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Article Abstract

Online ISSN: 1099-176X    Print ISSN: 1091-4358
The Journal of Mental Health Policy and Economics
Volume 13, Issue 2, 2010. Pages: 65-72
Published Online: 30 June 2010

Copyright © 2010 ICMPE.


 

PERSPECTIVES
Should ‘‘Standard Gamble’’ and ‘‘Time Trade Off’’ Utility Measurement Be Used More in Mental Health Research?

Chris Flood*1

1RGN, RN (MH), BSc, MSc., Lecturer in Mental Health City University and Evaluation Manager, National Patient Safety Agency, National Health Service, UK.

* Correspondence to: Mr Chris Flood, School of Community and Health Sciences Alexandra Building, Philpot Street, London E1 2EA, UK.
Tel.: +44-20-7040 5989
Fax: +44-20-7927 9501
E-mail: c.flood@city.ac.uk

Source of Funding: None declared.

Abstract

This paper describes and reviews some of the difficulties of utility measurement in mental health research. Despite reluctance to use these methods examples exist of successful use. Utility measurement should be conducted with improved research methodology and design. These include better involvement of service users in the design stage, the changing of time frames offered to users, a greater need for comparative work and more staff training in the use of utility methodology with service users. Standard gamble and time trade off derived utilities have implications for resource allocations, decision making, health economics research and policy making. Institutions involved in decision making like the United Kingdom’s National Institute for Health and Clinical Excellence, would be better served in their decision making and calculating Quality Adjusted Life Years if more utility measurement was carried out. Other arguments for utility measurement include the desirability of eliciting a patient dimension of risk.

 

Background: This review and discussion paper demonstrates that utility and preference measurement in mental health research is increasing. However there is still a general reluctance around using the methods due to methodological challenges and concerns around the capacity of users to understand utility methods during the research process.

Aims of the Study: This paper sets out to describe and review some of the previously documented difficulties of using utility measurements in mental health services research and to highlight where they have been used successfully as measures. Additionally the paper aims to discuss a means of improving the methods used to capture service user utility and preference measurement and why decision making would be better informed as a result.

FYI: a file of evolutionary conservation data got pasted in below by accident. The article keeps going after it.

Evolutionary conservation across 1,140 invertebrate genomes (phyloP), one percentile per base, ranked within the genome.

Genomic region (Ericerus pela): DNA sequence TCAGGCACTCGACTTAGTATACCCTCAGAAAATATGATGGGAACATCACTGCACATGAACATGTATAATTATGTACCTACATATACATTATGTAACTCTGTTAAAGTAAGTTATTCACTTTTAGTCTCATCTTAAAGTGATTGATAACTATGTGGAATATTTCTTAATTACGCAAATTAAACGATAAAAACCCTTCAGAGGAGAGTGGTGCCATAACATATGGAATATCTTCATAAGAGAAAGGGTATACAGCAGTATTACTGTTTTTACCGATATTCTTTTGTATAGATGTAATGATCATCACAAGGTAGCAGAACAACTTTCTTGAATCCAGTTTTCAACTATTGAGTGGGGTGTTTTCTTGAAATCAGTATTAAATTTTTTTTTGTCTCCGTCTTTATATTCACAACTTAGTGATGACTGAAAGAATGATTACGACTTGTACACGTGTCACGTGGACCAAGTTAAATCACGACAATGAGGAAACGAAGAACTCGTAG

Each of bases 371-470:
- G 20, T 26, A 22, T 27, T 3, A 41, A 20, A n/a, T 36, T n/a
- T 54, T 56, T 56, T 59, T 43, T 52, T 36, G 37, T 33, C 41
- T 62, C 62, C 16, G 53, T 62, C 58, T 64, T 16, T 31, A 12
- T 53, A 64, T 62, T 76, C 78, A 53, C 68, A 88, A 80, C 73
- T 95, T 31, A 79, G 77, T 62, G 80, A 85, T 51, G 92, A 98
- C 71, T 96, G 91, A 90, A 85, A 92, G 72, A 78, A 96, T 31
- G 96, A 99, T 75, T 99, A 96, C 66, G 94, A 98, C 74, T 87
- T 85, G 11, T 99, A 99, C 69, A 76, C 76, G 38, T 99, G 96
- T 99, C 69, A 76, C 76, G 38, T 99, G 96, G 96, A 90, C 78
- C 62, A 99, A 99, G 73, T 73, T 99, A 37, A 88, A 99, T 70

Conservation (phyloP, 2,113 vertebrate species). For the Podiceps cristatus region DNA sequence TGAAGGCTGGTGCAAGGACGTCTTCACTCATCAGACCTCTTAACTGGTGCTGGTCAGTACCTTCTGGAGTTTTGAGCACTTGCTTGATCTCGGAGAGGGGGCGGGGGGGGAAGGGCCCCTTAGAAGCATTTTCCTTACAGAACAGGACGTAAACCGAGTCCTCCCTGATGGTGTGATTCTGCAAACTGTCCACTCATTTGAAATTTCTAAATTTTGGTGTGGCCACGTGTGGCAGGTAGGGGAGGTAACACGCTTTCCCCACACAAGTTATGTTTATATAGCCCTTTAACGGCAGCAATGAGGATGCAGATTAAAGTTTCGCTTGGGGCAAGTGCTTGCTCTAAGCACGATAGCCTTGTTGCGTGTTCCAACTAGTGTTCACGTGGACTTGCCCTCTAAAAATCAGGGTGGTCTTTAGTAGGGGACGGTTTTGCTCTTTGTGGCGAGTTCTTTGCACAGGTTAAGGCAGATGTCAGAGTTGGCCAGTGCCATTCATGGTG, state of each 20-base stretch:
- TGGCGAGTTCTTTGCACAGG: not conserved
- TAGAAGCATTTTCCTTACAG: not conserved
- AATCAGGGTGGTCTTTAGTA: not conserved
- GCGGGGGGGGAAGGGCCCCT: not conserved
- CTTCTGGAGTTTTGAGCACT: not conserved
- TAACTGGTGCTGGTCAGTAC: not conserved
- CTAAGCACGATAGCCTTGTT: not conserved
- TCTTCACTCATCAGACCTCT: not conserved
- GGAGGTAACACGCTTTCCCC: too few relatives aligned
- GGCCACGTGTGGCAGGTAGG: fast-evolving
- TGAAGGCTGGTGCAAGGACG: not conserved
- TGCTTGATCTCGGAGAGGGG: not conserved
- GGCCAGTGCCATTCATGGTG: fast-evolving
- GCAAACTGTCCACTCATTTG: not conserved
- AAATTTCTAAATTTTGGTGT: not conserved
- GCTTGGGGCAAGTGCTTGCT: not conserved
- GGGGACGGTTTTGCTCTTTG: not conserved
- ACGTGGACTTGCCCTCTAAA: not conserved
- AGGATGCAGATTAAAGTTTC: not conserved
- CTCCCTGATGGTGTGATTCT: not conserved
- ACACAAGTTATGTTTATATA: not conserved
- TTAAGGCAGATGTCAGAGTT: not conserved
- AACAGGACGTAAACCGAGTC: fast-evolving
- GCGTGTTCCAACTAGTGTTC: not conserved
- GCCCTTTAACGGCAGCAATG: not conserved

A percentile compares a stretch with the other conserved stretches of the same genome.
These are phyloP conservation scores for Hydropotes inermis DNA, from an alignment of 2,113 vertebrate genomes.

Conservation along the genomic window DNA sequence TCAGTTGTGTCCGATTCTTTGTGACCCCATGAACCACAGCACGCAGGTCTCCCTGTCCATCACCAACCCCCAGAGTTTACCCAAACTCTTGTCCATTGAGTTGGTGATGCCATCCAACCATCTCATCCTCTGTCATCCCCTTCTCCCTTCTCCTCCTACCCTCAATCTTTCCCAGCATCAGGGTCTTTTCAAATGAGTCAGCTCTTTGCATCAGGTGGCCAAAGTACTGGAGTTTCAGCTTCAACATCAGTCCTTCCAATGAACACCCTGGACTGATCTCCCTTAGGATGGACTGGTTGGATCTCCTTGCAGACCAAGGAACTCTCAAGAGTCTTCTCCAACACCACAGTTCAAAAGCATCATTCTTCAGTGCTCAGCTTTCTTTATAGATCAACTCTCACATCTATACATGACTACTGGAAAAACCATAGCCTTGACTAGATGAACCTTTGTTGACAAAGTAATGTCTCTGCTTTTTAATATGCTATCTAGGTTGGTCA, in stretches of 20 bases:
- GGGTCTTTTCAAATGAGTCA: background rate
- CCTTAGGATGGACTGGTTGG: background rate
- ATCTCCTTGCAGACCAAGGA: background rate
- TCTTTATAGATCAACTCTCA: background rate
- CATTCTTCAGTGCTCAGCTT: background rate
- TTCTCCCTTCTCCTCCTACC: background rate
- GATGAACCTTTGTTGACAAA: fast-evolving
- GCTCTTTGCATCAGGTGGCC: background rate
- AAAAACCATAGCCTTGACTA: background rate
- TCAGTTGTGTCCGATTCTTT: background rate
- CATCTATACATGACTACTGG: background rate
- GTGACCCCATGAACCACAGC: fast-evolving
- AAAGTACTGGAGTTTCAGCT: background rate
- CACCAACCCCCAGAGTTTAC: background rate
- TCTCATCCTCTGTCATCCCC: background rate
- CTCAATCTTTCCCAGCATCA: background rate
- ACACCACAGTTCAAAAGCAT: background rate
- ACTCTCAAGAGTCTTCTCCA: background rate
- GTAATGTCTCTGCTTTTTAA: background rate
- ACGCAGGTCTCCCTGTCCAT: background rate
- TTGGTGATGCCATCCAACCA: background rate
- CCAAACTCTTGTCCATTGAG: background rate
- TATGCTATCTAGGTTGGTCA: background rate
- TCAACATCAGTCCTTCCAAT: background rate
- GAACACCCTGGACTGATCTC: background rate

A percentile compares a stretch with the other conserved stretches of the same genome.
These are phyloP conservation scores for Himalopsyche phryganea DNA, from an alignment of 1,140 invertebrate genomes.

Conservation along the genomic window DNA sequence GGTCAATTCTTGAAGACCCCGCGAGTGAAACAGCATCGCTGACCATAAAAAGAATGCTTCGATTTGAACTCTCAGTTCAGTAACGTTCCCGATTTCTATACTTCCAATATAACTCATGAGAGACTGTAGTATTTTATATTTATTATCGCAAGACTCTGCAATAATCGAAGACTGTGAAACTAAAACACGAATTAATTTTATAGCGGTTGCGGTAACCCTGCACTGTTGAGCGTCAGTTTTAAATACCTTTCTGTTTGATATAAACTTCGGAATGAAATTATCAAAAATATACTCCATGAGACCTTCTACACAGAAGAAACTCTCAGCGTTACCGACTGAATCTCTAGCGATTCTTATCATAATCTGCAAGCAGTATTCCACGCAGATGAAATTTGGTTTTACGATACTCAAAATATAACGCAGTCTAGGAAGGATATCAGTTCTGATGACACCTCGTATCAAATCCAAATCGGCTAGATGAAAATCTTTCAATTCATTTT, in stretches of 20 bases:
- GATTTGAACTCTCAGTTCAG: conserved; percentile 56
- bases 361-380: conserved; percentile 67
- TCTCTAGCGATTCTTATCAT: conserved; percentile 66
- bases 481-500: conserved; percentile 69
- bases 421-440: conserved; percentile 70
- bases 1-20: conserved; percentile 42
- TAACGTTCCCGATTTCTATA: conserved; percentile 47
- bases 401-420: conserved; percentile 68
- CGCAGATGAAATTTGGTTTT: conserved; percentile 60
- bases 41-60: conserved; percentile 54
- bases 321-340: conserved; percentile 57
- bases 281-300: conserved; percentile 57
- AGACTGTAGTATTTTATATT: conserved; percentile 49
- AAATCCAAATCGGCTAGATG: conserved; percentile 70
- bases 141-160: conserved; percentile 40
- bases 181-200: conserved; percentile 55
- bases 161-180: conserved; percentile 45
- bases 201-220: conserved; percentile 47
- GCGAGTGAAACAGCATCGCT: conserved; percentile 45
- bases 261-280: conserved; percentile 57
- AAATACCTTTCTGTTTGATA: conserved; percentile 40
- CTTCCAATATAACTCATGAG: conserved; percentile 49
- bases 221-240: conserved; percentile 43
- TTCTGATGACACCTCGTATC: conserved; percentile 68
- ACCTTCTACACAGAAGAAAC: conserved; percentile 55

Methods: International literature on utility measurement is reviewed, specifically examining the use of standard gamble and time trade off methods in mental health.

Results: Utility measurement in mental health is increasing though as the review demonstrates, concerns still exist over its application. A number of methods can be used to improve the approach overall and these are discussed as well as specific areas worthy of utility measurement including `disutility' of admission, medication and medication side effects.

Discussion and Limitations: Overall this paper argues that it is necessary to persist with efforts to conduct utility measurement calculation albeit with a critical eye on the methods in an attempt to ensure improvements are continually made. Utility and preference scores may be limited in that they only provide a rough score but they are defended as a means of providing some form of strength of preference for health states. The review is limited to English only texts.

Implications for Health Care Provision: The debate on whether to use standard gamble and time trade off has implications for health services resource allocations, decision making, health economics research, policy making and health services research generally involving psychiatric service users. The paper argues that the absence of utility measurement in mental health runs the risk of mental health being disadvantaged in decisions around resource allocation.

Implications for Health Policies: Institutions involved in decision making like the United Kingdom's National Institute for Health and Clinical Excellence, would be better served in their decision making and calculation of Quality Adjusted Life Years if more utility measurement in psychiatric research was carried out. Other arguments for using utility measurement include the desirability of using utility measurement to elicit a patient dimension of risk.

Implications for Further Research: Future utility research should aim for better involvement of service users in the design stage, the changing of time frames offered to users in health state scenarios used, a greater need for comparative work of utilities scoring across illness and between standard gamble and time trade off and more staff training in the use of utility methodology with mental health service users.


Received 12 May 2009; accepted 26 March 2010

Copyright 2010 ICMPE